The focal length of your lens determines how wide or telephoto it is, with lower numbers such as 16mm being super-wide for squeezing in more of the scene and higher values like 200mm being very telephoto or ‘zoomed in’.
• Photography cheat sheet: focal lengths explained
The focal length will be written on your lens, though if you’re using a camera body with a cropped sensor, you’ll need to multiply this value by the crop factor to get your full-frame equivalent focal length.
On Sony and Nikon APS-C compact cameras, this is 1.5x, but on Canon APS-C cameras it’s 1.6x, and on Micro Four Thirds it’s 2x.
How perspective affects landscapes
While wide-angle lenses are the go-to optics for landscape photography, you can get distinctive results by trying telephoto lenses, too.
In this image of Corfe Castle in the UK, shot with a telephoto at a focal length of 200mm, the perspective has been compressed – making the yellow gorse and the castle feel a lot closer together as well as eliminating much of the dead space in the scene.
Scroll down to see the results when the same scene was shot at different focal lengths, and how you could incorporate these aesthetics in your photography…
1. 15-35mm – Ultra-wide to wide-angle
A wide-angle lens offers a wider angle than the human eye can see, so are great for squeezing in loads of the scene in front of you. Around 24-35mm (full-frame) is considered a wide-angle, with anything below 20mm classed as ultra-wide.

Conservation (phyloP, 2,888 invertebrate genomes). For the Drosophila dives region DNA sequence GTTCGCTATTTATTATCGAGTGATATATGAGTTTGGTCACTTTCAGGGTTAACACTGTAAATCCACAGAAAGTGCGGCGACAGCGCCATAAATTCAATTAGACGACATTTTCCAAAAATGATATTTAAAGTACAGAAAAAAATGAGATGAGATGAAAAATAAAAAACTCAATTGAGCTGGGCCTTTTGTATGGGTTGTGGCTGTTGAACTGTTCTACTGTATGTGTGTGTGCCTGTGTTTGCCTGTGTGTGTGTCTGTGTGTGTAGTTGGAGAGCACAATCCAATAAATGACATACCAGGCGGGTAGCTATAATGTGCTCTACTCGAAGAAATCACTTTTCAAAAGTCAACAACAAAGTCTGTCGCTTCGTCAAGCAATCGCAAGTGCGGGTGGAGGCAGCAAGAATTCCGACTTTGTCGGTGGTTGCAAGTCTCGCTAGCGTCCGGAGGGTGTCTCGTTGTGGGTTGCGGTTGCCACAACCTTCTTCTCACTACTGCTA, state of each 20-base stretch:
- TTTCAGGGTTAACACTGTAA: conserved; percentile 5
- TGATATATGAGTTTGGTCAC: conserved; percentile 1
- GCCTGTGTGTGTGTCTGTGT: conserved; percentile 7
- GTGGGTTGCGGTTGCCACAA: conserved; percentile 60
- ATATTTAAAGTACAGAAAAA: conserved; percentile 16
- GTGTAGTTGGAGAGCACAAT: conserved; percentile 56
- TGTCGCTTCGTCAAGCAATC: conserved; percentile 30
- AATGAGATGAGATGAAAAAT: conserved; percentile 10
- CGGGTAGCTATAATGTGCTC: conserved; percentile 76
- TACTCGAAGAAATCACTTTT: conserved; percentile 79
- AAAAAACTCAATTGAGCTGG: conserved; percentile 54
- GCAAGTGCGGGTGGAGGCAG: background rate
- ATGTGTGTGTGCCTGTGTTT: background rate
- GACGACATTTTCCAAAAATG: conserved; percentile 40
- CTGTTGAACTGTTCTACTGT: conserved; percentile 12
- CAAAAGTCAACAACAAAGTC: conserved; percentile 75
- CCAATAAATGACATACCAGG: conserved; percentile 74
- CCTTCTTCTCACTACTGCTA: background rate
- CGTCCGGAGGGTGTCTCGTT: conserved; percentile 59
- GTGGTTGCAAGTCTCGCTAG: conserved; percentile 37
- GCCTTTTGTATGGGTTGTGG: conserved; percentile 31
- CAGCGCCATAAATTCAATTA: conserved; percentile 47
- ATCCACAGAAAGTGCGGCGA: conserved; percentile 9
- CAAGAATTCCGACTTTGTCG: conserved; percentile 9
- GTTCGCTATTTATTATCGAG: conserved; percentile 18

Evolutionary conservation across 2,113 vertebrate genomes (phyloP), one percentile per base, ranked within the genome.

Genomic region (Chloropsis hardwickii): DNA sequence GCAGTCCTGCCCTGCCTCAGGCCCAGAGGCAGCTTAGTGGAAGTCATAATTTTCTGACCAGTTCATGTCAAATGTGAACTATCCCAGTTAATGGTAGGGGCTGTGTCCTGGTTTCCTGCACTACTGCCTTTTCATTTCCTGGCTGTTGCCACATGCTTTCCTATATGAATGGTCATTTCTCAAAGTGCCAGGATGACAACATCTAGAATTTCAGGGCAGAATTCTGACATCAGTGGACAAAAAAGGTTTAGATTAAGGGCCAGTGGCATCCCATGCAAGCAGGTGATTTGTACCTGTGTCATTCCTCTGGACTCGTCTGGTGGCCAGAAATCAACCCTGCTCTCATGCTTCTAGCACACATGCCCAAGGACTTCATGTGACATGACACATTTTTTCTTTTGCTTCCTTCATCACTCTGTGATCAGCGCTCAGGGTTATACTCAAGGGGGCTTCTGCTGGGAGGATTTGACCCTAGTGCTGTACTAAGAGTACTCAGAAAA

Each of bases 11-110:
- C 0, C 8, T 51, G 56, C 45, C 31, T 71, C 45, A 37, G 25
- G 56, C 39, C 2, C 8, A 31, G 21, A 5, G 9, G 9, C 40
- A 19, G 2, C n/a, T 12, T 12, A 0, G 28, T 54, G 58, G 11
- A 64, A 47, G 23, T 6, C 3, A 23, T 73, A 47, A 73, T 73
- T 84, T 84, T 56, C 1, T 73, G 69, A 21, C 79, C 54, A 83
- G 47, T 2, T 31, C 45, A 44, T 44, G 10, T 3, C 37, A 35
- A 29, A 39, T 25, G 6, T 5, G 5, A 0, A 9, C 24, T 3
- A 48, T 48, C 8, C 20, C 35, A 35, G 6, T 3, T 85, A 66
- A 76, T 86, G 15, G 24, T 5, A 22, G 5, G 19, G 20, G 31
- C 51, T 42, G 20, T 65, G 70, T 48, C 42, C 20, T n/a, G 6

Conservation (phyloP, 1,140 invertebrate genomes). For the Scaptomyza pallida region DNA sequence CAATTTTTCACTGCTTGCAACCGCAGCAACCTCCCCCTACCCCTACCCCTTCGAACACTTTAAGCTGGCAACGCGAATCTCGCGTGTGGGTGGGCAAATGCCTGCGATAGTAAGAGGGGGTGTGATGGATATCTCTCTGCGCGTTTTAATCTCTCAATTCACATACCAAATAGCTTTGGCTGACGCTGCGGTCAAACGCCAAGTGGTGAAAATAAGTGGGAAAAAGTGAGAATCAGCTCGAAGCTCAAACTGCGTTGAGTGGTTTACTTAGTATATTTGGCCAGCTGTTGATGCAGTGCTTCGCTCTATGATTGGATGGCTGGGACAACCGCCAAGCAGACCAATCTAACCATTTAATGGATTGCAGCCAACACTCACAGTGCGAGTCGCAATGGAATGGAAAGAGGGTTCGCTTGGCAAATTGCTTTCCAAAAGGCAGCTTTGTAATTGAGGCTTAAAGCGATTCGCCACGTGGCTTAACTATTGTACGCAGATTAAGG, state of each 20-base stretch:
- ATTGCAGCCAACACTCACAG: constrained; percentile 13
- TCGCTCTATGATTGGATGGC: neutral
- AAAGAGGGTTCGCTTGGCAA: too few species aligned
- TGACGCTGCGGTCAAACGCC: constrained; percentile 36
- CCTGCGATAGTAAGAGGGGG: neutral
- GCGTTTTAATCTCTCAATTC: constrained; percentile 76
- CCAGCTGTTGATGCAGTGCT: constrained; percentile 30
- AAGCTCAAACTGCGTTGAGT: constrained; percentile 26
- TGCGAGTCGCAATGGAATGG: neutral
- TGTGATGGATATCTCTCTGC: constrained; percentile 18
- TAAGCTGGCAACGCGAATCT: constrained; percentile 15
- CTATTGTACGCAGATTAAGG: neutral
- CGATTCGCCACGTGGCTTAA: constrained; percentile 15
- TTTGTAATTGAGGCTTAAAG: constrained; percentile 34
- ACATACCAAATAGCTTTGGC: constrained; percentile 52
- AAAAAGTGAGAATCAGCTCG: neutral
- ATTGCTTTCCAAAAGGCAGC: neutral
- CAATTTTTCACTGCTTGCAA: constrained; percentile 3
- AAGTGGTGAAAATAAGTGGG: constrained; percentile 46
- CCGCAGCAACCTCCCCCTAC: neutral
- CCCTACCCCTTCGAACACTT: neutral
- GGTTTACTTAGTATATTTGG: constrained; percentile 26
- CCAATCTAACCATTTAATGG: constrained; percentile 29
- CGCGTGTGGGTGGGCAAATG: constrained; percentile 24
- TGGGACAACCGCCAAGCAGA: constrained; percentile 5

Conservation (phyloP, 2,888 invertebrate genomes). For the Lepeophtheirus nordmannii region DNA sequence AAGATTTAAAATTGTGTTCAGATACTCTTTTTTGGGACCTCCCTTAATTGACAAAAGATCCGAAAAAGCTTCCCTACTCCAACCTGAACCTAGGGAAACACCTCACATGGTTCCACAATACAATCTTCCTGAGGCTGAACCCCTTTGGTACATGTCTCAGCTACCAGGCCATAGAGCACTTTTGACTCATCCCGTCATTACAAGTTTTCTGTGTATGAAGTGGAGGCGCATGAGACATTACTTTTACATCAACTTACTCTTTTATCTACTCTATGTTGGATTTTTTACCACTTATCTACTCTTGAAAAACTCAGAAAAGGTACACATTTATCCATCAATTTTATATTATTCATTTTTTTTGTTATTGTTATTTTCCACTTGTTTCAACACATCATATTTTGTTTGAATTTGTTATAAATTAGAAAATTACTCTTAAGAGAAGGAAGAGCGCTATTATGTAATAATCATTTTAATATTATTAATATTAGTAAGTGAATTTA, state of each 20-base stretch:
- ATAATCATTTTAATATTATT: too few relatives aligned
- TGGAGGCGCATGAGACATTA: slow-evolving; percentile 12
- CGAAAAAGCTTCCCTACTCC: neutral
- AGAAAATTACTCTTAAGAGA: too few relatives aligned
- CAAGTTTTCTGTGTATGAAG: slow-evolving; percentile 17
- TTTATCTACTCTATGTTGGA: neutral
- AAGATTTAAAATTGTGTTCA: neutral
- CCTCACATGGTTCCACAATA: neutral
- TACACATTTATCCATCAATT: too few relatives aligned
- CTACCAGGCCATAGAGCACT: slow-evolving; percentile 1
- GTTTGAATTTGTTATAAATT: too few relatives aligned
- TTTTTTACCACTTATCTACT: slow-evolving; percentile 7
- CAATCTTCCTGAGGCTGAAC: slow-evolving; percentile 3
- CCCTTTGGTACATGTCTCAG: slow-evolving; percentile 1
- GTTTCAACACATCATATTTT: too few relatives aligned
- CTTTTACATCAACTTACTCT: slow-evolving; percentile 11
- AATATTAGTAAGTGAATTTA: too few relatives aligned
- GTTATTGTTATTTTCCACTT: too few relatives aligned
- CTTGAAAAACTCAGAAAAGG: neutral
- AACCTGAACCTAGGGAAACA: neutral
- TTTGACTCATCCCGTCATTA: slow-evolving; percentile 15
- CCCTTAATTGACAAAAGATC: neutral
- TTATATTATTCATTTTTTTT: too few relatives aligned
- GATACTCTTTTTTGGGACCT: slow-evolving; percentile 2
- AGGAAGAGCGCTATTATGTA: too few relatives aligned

2. 50mm – ‘standard’ focal length
50mm on a full-frame camera, or 35mm on an APS-C, is called the standard focal length, as it’s very close to the angle of view that the human eye can see. Shots taken at this focal length will look more natural.
• What's the best 50mm lens?
3. 70-400mm – Telephoto ‘long’ lens
You might think a telephoto lens would be a strange choice for landscapes, but they can capture some wonderful scenes, help you hone in on a focal point, compress the perspective and cut out dead space.
3 pro tips for shooting super scenics
1. Use a weather app
Weather can change fast, so be sure to check the conditions as close to your shoot as possible to get the most accurate forecast. Great shots can still be taken in poor weather, though, so don’t let the rain deter you from heading out with your camera.
2. Balance longer lenses
Larger lenses like this 70-200mm f/2.8 lens come with a tripod collar foot. You’ll want to make sure this is where you attach your tripod mounting plate so that the lens is evenly balanced and that you’re not putting excess strain on the camera mount.
3. Hire a lens for special occasions
Top-tier lenses can cost a small fortune, so if you only need your lens for a short amount of time, whether it’s a wide-angle tilt-shift optic for capturing architectural shots (above), or a 400mm f/2.8 telephoto for sports or wildlife, you might be better off hiring specialist lenses for the length of your photoshoot.
It is actually really economical to rent lenses: sites like hireacamera.com offer a wide range of lenses, across the major camera and lens brands, for rates that are a fraction of the retail price.
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